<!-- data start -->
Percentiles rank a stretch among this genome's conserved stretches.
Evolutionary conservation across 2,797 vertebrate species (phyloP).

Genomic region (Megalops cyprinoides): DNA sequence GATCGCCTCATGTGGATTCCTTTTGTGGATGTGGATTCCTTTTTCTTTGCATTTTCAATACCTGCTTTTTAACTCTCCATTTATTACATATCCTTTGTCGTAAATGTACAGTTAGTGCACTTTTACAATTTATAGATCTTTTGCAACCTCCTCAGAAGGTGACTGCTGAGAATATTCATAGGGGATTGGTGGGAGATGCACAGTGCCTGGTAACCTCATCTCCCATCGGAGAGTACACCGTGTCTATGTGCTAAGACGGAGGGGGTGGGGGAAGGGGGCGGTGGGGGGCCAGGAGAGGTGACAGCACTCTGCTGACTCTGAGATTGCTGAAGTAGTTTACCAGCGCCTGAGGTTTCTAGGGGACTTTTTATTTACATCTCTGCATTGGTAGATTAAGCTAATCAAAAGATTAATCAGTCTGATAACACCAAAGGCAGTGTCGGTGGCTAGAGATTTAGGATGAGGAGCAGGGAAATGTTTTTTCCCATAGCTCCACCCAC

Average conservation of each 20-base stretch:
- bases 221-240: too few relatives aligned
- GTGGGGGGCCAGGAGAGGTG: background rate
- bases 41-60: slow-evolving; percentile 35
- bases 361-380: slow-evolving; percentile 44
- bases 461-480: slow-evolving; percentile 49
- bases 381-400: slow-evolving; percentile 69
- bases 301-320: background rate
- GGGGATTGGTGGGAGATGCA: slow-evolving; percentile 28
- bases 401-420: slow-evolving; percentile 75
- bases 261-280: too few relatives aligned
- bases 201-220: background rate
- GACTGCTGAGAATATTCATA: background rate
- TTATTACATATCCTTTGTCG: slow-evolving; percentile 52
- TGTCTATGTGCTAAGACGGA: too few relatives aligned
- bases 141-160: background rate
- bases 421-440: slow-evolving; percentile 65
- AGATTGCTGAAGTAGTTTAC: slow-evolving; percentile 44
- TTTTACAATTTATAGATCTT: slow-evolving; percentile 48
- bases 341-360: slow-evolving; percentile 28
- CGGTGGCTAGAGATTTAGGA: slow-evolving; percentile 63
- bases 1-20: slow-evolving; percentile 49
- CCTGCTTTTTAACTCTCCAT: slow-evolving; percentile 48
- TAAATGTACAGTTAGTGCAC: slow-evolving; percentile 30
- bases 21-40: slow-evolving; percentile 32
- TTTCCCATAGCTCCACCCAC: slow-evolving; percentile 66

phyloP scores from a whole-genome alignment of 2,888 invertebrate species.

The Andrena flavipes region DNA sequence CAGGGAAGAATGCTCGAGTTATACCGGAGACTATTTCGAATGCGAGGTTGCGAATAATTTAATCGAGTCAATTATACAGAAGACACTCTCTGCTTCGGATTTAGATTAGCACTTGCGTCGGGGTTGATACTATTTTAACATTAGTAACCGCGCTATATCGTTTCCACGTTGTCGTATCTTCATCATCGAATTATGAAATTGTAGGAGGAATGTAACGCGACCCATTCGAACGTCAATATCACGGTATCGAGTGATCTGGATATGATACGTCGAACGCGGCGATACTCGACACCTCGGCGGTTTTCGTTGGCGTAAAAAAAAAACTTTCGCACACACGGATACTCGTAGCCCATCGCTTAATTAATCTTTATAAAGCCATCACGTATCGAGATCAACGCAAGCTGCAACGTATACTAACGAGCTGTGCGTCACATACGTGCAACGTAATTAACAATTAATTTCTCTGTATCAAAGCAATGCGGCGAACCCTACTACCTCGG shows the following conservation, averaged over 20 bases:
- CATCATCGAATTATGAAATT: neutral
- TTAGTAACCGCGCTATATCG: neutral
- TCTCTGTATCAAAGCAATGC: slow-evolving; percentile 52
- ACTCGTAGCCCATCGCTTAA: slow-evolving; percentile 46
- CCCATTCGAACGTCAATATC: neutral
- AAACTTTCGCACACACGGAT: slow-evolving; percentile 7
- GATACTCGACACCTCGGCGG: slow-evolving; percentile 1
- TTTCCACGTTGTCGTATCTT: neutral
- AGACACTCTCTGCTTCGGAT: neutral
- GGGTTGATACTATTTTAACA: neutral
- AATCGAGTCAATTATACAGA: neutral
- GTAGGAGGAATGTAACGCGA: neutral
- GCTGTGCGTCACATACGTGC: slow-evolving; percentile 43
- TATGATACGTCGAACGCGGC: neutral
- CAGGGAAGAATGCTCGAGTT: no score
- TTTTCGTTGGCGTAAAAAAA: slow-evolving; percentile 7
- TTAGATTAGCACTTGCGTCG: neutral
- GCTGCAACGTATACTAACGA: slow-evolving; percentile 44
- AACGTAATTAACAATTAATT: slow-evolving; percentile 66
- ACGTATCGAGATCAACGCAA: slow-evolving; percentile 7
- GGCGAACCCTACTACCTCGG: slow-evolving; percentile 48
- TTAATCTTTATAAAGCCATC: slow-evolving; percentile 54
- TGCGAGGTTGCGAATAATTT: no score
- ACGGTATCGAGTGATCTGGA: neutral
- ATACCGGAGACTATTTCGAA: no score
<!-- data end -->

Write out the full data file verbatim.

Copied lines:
Percentiles rank a stretch among this genome's conserved stretches.
Evolutionary conservation across 2,797 vertebrate species (phyloP).

Genomic region (Megalops cyprinoides): DNA sequence GATCGCCTCATGTGGATTCCTTTTGTGGATGTGGATTCCTTTTTCTTTGCATTTTCAATACCTGCTTTTTAACTCTCCATTTATTACATATCCTTTGTCGTAAATGTACAGTTAGTGCACTTTTACAATTTATAGATCTTTTGCAACCTCCTCAGAAGGTGACTGCTGAGAATATTCATAGGGGATTGGTGGGAGATGCACAGTGCCTGGTAACCTCATCTCCCATCGGAGAGTACACCGTGTCTATGTGCTAAGACGGAGGGGGTGGGGGAAGGGGGCGGTGGGGGGCCAGGAGAGGTGACAGCACTCTGCTGACTCTGAGATTGCTGAAGTAGTTTACCAGCGCCTGAGGTTTCTAGGGGACTTTTTATTTACATCTCTGCATTGGTAGATTAAGCTAATCAAAAGATTAATCAGTCTGATAACACCAAAGGCAGTGTCGGTGGCTAGAGATTTAGGATGAGGAGCAGGGAAATGTTTTTTCCCATAGCTCCACCCAC

Average conservation of each 20-base stretch:
- bases 221-240: too few relatives aligned
- GTGGGGGGCCAGGAGAGGTG: background rate
- bases 41-60: slow-evolving; percentile 35
- bases 361-380: slow-evolving; percentile 44
- bases 461-480: slow-evolving; percentile 49
- bases 381-400: slow-evolving; percentile 69
- bases 301-320: background rate
- GGGGATTGGTGGGAGATGCA: slow-evolving; percentile 28
- bases 401-420: slow-evolving; percentile 75
- bases 261-280: too few relatives aligned
- bases 201-220: background rate
- GACTGCTGAGAATATTCATA: background rate
- TTATTACATATCCTTTGTCG: slow-evolving; percentile 52
- TGTCTATGTGCTAAGACGGA: too few relatives aligned
- bases 141-160: background rate
- bases 421-440: slow-evolving; percentile 65
- AGATTGCTGAAGTAGTTTAC: slow-evolving; percentile 44
- TTTTACAATTTATAGATCTT: slow-evolving; percentile 48
- bases 341-360: slow-evolving; percentile 28
- CGGTGGCTAGAGATTTAGGA: slow-evolving; percentile 63
- bases 1-20: slow-evolving; percentile 49
- CCTGCTTTTTAACTCTCCAT: slow-evolving; percentile 48
- TAAATGTACAGTTAGTGCAC: slow-evolving; percentile 30
- bases 21-40: slow-evolving; percentile 32
- TTTCCCATAGCTCCACCCAC: slow-evolving; percentile 66

phyloP scores from a whole-genome alignment of 2,888 invertebrate species.

The Andrena flavipes region DNA sequence CAGGGAAGAATGCTCGAGTTATACCGGAGACTATTTCGAATGCGAGGTTGCGAATAATTTAATCGAGTCAATTATACAGAAGACACTCTCTGCTTCGGATTTAGATTAGCACTTGCGTCGGGGTTGATACTATTTTAACATTAGTAACCGCGCTATATCGTTTCCACGTTGTCGTATCTTCATCATCGAATTATGAAATTGTAGGAGGAATGTAACGCGACCCATTCGAACGTCAATATCACGGTATCGAGTGATCTGGATATGATACGTCGAACGCGGCGATACTCGACACCTCGGCGGTTTTCGTTGGCGTAAAAAAAAAACTTTCGCACACACGGATACTCGTAGCCCATCGCTTAATTAATCTTTATAAAGCCATCACGTATCGAGATCAACGCAAGCTGCAACGTATACTAACGAGCTGTGCGTCACATACGTGCAACGTAATTAACAATTAATTTCTCTGTATCAAAGCAATGCGGCGAACCCTACTACCTCGG shows the following conservation, averaged over 20 bases:
- CATCATCGAATTATGAAATT: neutral
- TTAGTAACCGCGCTATATCG: neutral
- TCTCTGTATCAAAGCAATGC: slow-evolving; percentile 52
- ACTCGTAGCCCATCGCTTAA: slow-evolving; percentile 46
- CCCATTCGAACGTCAATATC: neutral
- AAACTTTCGCACACACGGAT: slow-evolving; percentile 7
- GATACTCGACACCTCGGCGG: slow-evolving; percentile 1
- TTTCCACGTTGTCGTATCTT: neutral
- AGACACTCTCTGCTTCGGAT: neutral
- GGGTTGATACTATTTTAACA: neutral
- AATCGAGTCAATTATACAGA: neutral
- GTAGGAGGAATGTAACGCGA: neutral
- GCTGTGCGTCACATACGTGC: slow-evolving; percentile 43
- TATGATACGTCGAACGCGGC: neutral
- CAGGGAAGAATGCTCGAGTT: no score
- TTTTCGTTGGCGTAAAAAAA: slow-evolving; percentile 7
- TTAGATTAGCACTTGCGTCG: neutral
- GCTGCAACGTATACTAACGA: slow-evolving; percentile 44
- AACGTAATTAACAATTAATT: slow-evolving; percentile 66
- ACGTATCGAGATCAACGCAA: slow-evolving; percentile 7
- GGCGAACCCTACTACCTCGG: slow-evolving; percentile 48
- TTAATCTTTATAAAGCCATC: slow-evolving; percentile 54
- TGCGAGGTTGCGAATAATTT: no score
- ACGGTATCGAGTGATCTGGA: neutral
- ATACCGGAGACTATTTCGAA: no score